Digital devices are a key purchase category for many people with disposable income—and Europe’s affluents are no exception, according to Ipsos’ report, “EMS Affluent Survey,” which has been published annually for more than a decade. In 2013, the firm interviewed more than 28,000 web users across 21 countries in Western and Eastern Europe; all were screened to ensure they represented the top 13% of the population by household income.
Predictably, digital device penetration rose sharply between 2012 and 2013. While the share of respondents with a PC or laptop remained steady, at 92%, the proportion of smartphone owners climbed from 62% to 70% year over year, and tablet penetration jumped from 21% to 35% during the same timeframe. According to Ipsos, 28% of those polled in the region last year had all three devices. In 2011, just 8% were in this privileged category.
Affluents in Europe did not lead the world by this measure, however. In Latin America, 41% of affluents said they owned all three devices. Even within Europe, the study revealed some surprises. For example, 37% of affluents polled in Turkey said they had a smartphone, tablet and laptop—substantially higher than the regional average. That country also registered the highest smartphone penetration, Ipsos found, at 84% of affluent respondents. Tablet ownership was highest in the Netherlands, at 54%.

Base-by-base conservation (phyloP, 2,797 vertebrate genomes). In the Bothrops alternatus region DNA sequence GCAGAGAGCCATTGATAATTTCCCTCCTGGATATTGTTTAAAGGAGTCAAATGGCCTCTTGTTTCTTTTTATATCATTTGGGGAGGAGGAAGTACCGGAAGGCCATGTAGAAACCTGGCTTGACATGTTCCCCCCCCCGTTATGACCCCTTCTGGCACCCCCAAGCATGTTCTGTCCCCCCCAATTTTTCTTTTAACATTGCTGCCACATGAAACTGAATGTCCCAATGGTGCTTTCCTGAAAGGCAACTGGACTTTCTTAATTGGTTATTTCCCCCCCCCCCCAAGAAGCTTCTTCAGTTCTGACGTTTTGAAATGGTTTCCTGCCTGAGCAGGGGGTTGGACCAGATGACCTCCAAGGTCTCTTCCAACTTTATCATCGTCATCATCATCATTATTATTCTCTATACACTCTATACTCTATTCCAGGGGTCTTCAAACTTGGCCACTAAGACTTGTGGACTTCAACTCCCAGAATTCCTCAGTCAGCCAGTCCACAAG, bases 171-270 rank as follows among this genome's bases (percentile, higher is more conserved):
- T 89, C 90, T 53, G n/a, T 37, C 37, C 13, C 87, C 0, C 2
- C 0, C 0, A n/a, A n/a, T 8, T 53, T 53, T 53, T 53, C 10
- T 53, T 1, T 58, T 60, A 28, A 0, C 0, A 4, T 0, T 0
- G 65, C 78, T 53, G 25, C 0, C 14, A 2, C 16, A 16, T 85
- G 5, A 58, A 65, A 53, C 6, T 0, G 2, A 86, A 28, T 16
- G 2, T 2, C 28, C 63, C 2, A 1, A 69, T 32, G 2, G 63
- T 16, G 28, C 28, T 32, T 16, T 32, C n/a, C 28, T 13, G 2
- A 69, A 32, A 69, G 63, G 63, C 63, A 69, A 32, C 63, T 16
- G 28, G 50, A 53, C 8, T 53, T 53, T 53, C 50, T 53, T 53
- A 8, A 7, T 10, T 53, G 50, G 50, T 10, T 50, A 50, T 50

Nine in 10 of those polled said they considered it important to keep up with current affairs and other developments worldwide. As a result, an impressive 82% watched international TV channels at least monthly. International newspapers and journals were another source of perspective, though less popular. Only 27% of the sample said they read such publications.
Affluents in Europe still had time for social networking, however. Some 43% of those interviewed by Ipsos—roughly equivalent to the richest eighth of the regional population—said they visited sites such as Facebook, LinkedIn, Twitter or Google+ more than once a day.
That suggests that affluent consumers may have a greater appetite for online socializing than the population at large. eMarketer estimates that just fewer than 43% of Western Europe’s residents will visit social sites once a month or more in 2014. This proportion is virtually identical to the figure reported by Ipsos, but that firm was measuring heavy usage (access multiple times per day, rather than monthly).
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